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I have been thinking about how adrenaline increases blood sugar levels, but have not been able to find an answer to the target cells. Does it affect the hepatocytes and muscle cells, like glycogen?

Thank you in advance :)

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  • $\begingroup$ look at the answer for the cAMP question you asked - you already seem to know the answer... biology.stackexchange.com/questions/41084/… $\endgroup$ – Vance L Albaugh Dec 3 '15 at 17:06
  • $\begingroup$ epinephrine (adrenaline) has many target cells though - and the effects are many - remember each of the cells that has adrenergic receptors (that adrenaline signals through) can have different effects depending on the cell type $\endgroup$ – Vance L Albaugh Dec 3 '15 at 17:07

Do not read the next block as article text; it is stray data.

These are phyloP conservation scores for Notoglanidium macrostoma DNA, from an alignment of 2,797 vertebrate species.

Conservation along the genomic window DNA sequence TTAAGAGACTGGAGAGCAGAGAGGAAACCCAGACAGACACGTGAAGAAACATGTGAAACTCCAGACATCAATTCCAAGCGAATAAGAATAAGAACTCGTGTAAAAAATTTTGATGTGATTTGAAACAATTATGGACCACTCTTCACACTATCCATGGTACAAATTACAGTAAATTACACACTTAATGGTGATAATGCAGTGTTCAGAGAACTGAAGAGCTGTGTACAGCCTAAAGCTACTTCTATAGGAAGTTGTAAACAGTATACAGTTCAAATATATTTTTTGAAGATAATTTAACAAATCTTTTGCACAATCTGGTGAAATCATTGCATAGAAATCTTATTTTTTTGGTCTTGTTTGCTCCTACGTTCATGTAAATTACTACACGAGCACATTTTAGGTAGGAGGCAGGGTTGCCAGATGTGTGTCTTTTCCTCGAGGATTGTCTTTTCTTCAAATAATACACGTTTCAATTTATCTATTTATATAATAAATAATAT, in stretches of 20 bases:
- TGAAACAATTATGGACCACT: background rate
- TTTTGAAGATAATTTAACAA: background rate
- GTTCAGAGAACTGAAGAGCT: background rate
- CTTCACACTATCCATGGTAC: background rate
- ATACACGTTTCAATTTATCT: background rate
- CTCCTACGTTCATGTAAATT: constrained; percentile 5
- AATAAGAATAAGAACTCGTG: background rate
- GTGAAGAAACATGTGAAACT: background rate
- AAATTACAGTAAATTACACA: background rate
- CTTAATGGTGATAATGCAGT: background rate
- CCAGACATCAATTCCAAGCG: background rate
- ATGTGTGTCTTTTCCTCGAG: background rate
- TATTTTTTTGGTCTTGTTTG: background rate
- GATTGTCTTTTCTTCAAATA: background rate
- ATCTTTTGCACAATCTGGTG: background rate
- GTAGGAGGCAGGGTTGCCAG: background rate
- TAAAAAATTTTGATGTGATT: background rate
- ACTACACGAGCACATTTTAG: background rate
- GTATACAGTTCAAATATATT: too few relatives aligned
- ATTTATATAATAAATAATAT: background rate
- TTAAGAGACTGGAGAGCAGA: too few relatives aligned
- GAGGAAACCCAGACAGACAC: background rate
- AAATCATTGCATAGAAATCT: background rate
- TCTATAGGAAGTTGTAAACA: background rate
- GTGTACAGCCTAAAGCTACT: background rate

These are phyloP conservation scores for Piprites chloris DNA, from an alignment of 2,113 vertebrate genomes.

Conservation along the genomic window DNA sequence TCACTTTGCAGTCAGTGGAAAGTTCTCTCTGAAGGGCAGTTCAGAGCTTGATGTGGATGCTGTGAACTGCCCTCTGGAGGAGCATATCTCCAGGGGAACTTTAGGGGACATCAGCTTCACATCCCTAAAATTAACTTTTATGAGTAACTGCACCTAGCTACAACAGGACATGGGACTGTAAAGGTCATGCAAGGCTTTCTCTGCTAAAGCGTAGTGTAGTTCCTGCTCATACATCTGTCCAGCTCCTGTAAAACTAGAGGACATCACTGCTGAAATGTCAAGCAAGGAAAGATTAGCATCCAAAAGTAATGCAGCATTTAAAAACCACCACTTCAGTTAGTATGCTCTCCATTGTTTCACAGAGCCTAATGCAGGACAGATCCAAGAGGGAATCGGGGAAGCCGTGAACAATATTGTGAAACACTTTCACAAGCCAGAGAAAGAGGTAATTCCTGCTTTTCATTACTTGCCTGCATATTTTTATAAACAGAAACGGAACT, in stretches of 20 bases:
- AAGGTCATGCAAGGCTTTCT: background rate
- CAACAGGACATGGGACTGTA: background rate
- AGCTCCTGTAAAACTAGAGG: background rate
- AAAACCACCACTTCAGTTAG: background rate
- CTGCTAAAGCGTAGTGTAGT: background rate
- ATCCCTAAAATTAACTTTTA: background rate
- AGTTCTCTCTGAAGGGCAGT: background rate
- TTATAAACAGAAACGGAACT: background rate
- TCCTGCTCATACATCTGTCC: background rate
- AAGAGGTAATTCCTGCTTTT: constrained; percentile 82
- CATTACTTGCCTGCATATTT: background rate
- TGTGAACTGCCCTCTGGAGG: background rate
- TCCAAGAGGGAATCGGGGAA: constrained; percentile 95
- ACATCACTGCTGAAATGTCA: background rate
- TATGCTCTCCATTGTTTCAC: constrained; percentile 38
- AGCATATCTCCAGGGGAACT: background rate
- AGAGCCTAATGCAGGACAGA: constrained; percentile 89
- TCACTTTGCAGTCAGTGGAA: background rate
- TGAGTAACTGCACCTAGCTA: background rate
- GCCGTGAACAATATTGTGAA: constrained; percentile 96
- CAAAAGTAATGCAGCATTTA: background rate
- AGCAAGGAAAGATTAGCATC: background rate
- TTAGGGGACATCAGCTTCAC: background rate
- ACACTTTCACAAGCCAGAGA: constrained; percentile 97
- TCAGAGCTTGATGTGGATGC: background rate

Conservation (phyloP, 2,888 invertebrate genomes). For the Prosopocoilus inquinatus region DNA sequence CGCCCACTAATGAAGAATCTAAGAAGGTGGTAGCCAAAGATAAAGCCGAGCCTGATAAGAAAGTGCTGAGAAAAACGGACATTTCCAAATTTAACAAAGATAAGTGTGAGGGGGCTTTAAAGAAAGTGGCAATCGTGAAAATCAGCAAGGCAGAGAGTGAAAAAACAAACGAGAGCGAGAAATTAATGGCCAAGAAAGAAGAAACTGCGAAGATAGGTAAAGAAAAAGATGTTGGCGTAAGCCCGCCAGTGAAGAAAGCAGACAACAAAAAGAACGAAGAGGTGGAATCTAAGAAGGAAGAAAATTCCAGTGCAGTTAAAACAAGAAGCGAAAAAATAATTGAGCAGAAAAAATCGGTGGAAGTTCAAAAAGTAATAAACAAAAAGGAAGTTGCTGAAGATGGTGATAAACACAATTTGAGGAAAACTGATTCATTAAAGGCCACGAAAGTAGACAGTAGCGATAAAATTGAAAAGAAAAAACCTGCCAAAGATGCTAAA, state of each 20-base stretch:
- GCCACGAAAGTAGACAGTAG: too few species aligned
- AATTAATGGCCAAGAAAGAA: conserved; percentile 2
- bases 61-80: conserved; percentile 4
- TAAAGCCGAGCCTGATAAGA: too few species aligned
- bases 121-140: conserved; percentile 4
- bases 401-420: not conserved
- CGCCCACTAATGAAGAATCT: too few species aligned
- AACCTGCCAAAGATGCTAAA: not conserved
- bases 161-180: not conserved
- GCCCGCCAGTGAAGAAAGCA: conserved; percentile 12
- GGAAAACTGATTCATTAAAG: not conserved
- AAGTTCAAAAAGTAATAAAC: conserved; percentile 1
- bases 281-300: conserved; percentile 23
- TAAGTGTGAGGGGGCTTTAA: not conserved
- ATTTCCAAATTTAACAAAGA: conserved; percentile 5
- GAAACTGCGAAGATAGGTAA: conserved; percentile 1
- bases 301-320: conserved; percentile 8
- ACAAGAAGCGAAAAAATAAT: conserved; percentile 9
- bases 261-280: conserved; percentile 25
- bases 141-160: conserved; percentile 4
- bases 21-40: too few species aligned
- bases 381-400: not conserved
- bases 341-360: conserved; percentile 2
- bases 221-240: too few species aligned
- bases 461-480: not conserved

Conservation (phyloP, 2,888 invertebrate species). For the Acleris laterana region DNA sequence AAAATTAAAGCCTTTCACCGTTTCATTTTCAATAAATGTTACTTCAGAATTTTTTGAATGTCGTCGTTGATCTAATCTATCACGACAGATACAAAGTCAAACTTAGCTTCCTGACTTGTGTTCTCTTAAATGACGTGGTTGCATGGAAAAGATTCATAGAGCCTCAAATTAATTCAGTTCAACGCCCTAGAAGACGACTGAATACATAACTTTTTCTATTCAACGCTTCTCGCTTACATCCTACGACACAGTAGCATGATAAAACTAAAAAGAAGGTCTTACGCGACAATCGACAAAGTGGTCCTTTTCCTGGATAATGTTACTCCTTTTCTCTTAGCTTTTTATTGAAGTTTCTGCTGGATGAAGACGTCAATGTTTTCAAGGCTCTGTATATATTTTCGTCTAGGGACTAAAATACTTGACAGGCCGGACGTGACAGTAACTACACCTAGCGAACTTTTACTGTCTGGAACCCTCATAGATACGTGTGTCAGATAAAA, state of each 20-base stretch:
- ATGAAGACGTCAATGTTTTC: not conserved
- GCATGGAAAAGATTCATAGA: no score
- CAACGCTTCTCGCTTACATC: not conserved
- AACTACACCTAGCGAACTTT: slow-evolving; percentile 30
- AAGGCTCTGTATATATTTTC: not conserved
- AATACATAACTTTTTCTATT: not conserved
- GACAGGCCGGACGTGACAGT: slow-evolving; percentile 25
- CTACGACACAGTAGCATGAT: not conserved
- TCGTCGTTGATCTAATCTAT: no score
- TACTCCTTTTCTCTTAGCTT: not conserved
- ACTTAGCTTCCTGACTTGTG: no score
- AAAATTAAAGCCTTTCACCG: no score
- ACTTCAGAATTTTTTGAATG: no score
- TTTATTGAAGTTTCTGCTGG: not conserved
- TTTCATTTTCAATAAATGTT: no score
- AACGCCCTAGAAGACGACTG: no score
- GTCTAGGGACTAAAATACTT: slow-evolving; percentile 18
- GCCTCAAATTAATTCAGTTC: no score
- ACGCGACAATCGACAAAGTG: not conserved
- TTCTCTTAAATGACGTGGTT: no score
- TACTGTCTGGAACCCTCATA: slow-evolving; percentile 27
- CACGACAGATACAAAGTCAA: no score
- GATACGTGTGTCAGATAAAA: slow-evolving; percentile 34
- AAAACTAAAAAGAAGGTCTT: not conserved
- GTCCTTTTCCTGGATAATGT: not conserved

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Epinephrine is a hormone that works systemically and will activate any and all cells that express a hormone receptor with specificity for epinephrine.

As stated in the wikipedia article "It plays an important role in the fight-or-flight response by increasing blood flow to muscles, output of the heart, pupil dilation, and blood sugar. Epinephrine does this by its effects on alpha and beta receptors."

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Epinephrine (also known as adrenaline) is produced by the adrenal glands and stimulates α- and β-adrenergic receptors. And is responsible for various physiological responses, depending on the type of receptor and the tissue to which this hormone binds.

Epinephrine increase blood glucose level by stimulating glycogenolysis. This hormone binds to β2 adrenergic receptors present on hepatocytes and skeletal muscle cells and promote the glycogen breakdown.

(Via: https://www.sciencedirect.com/topics/neuroscience/beta-adrenergic-receptor)

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(Image Source: http://oregonstate.edu/instruct/bb450/fall14/stryer7/21/figure_21_16.jpg)

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